Working Thread: John Yoo’s Emails

At Rosalind’s request, I’m putting up this working thread on the emails that OLC just turned over to CREW.

There’s nothing all that exciting there because this search did not include “paper or electronic documents of Mr. Yoo available elsewhere in the Department.” Like on the classified servers.

I’m actually on strike until I get a non-Scribd copy (you can download a zipped file–thanks to MadDog–here). Why do NGOs insist on putting stuff on the increasingly unworkable Scribd?

But if you happen to LIKE Scribd, here are the emails.

Remember Scooter Libby’s Lost Emails?

Turns out they’re still lost.

When we last heard from Libby’s lost emails, CREW and National Security Archive had reached a settlement with the White House to restore 33 days worth of email and examine 21 days of low volume email to see whether prior restorations had really worked (among other things).

I’m still reading through the documents to figure out what has happened since (aside from Libby’s emails still being lost–but then, that’s not news). The eye-popping takeaway is that, for the 21 days of emails supposedly restored, 83% of the emails weren’t restored:

As documented [in a report from Microsoft included in CREW’s available documents] the comparison of the two data sets–one containing emails previously identified as the archival email records of the Bush administration for the 21 days in question and one containing emails extracted from backup tapes for those 21 days–revealed a huge discrepancy between the two. Specifically, 190,819 email messages on the backup tapes were not found in the archival set of email messages. Conversely, 31,819 emails contained in the archival set were not found on the backup tapes for those same days. In other words, 83% of the universe of known emails for those days were not archived and would not be available today but for actions of CREW and the Archive and the resulting restoration project.

Now, the discrepancy, to me, is even more interesting than the sheer numbers involved. It suggests that two totally different sets of emails were captured in the multiple archiving processes. Which suggests a great deal of emails may have been tampered with between the time they were written and archived. (Though I await the tech wonks to explain this in more depth).

And then there’s this bit.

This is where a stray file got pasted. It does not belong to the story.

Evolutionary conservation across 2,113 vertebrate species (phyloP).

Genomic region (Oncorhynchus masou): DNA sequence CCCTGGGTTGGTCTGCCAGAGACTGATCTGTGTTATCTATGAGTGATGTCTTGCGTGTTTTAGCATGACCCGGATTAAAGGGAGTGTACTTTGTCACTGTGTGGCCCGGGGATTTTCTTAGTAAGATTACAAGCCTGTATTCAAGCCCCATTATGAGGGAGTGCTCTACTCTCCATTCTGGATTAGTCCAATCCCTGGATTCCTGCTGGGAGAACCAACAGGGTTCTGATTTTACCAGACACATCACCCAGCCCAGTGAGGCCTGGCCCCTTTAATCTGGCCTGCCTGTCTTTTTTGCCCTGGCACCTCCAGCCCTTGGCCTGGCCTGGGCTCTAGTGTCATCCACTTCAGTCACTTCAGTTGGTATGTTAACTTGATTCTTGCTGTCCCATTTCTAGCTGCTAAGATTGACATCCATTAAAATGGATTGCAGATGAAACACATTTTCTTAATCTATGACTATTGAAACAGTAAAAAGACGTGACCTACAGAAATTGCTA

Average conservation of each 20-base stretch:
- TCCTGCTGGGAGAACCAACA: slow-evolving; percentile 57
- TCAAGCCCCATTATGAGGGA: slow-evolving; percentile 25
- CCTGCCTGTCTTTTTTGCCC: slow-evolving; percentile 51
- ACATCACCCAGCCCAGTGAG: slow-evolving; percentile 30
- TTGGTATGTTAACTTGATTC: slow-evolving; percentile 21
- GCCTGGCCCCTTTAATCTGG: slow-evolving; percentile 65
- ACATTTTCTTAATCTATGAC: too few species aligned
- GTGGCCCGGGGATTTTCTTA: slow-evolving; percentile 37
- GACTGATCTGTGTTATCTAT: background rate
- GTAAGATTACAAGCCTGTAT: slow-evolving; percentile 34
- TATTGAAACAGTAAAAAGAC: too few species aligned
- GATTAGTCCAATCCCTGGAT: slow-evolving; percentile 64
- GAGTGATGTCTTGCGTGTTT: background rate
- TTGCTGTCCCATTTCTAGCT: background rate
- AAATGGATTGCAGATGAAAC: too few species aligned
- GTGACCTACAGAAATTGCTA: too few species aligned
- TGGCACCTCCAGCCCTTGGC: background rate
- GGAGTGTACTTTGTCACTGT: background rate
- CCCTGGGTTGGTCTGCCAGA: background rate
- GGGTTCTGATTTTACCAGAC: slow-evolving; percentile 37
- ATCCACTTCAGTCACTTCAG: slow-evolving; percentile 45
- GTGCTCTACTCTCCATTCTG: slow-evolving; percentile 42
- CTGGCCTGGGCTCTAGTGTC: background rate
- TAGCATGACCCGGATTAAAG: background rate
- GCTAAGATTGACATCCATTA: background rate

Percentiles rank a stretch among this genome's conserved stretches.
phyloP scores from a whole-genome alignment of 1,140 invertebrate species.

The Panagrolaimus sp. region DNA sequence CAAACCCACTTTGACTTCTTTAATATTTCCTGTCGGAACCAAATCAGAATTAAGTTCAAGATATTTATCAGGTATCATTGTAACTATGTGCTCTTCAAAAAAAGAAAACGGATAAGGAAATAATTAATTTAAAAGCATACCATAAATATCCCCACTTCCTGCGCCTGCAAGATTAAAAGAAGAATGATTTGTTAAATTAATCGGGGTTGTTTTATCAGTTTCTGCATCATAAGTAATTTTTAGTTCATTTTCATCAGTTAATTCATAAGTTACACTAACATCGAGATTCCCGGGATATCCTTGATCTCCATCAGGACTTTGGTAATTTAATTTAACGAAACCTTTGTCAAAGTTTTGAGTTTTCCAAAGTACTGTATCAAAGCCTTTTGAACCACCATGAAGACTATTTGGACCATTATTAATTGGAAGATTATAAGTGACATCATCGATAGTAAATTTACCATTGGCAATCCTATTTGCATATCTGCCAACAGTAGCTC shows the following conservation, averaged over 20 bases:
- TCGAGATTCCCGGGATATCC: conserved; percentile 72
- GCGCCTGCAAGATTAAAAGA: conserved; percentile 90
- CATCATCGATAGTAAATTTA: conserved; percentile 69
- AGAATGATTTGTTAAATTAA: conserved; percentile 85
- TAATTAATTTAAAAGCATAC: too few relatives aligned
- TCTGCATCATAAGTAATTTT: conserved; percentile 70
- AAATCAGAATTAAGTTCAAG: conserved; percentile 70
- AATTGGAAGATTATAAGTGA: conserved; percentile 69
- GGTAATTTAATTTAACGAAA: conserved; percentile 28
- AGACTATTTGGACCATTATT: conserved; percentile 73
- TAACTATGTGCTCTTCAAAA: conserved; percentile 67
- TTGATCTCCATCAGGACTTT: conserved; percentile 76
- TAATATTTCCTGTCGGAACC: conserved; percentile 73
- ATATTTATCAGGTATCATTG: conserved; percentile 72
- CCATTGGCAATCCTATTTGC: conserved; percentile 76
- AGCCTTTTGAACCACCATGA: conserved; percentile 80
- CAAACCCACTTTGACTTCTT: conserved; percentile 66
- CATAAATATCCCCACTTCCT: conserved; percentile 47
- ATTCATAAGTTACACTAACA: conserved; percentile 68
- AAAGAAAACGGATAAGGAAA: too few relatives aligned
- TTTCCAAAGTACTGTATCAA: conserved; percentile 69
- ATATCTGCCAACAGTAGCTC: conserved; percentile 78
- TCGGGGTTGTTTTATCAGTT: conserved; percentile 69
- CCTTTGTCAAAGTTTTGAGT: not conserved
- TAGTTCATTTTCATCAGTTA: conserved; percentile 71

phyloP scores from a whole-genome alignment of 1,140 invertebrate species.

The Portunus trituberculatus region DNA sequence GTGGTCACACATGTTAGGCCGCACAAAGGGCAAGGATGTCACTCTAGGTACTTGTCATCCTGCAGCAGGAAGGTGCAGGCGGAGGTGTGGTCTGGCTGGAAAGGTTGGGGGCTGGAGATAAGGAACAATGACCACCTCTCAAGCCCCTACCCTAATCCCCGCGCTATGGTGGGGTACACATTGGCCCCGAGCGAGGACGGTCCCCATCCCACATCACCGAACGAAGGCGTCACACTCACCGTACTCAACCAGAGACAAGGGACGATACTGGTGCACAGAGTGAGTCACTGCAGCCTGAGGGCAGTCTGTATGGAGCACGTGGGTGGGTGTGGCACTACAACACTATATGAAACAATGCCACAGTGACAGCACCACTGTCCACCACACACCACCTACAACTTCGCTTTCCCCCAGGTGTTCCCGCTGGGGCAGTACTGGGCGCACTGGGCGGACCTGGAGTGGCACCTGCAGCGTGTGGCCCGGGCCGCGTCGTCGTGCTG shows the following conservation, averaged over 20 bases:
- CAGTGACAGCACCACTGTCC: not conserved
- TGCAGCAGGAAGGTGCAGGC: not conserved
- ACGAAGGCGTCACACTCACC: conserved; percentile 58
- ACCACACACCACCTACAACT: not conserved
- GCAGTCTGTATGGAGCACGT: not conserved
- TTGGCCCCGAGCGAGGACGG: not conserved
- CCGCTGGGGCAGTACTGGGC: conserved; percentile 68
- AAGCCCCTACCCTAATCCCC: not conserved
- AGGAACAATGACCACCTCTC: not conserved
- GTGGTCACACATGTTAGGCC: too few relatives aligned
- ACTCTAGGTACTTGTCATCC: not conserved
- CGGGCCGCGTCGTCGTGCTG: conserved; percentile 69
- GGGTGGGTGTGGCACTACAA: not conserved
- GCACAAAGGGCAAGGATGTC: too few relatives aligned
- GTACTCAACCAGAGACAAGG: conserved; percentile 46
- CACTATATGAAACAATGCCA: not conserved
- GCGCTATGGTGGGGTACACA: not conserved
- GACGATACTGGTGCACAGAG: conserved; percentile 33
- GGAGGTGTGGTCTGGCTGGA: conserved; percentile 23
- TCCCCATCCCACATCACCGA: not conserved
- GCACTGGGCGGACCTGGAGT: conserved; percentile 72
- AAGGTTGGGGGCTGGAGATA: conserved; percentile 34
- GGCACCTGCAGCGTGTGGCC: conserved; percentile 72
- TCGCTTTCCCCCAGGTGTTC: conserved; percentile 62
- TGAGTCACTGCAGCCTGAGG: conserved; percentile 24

[On May 10, 2006], the estimated cost for one of [the options for restoring White House email]–restoring all dates of low volume email for EOP components–was $2,414.221 [sic]. The Bush White House did not pursue this option, and instead hired multiple contractors to perform various costly analyses aimed at winnowing down the number of days that arguable could be considered as statistically low volume.

In other words, rather than spend what now looks like a pittance (less than $2.5 million) to restore everything, the Bush White House instead spent even more money paying consultants to argue that not all these days needed to be restored. And that decision was taken, of course, at a time when Libby’s case was in discovery and any indictment of Rove had just been declined. And, presumably, Patrick Fitzgerald still may have had lingering suspicions that Libby and Judy (if not Novak) were emailing back and forth about outing Plame.

But really, none of this is suspicious at all.

Meanwhile, CREW just recently started this whole process over again to get John Yoo’s missing torture emails.

Does no one else see the pattern here?

CREW: Obama and Greg Craig Stand with the Dead-Enders

This morning, I noted that the January 21 filing supporting Bush’s crazy notions about email might well be the work of Dead-Enders. We know Dead-Enders submitted a brief in another suit naming the President as defendant during the week of the inauguration. And DOJ has added a new lawyer to the team, suggesting it intends to continue the litigation. 

From CREW, one of the plaintiffs in the email suit, we’ve got confirmation that the Obama White House intends to continue the litigation. 

Recognizing the incoming Obama administration may not have had an opportunity to fully evaluate the merits of the motion to dismiss, even though it was filed on behalf of the Executive Office of the President, one of the named defendants, on January 21, we waited several weeks before reaching out to the White House to suggest they consider withdrawing their motion. The response from the White House, on the afternoon of February 20 (the day our brief was due) was that we should go ahead and file. Thus, at least at this point, the new administration has indicated quite clearly it plans to continue litigating this issue.  

The lack of confirmed appointees at the Justice Department does not suggest this is an interim position, given that the White House is the defendant here with a fully-staffed White House Counsel’s Office. As for the change in DOJ counsel, it is simply the result of the trial attorney previously assigned to the case departing DOJ for a detail (in the White House Counsel’s Office).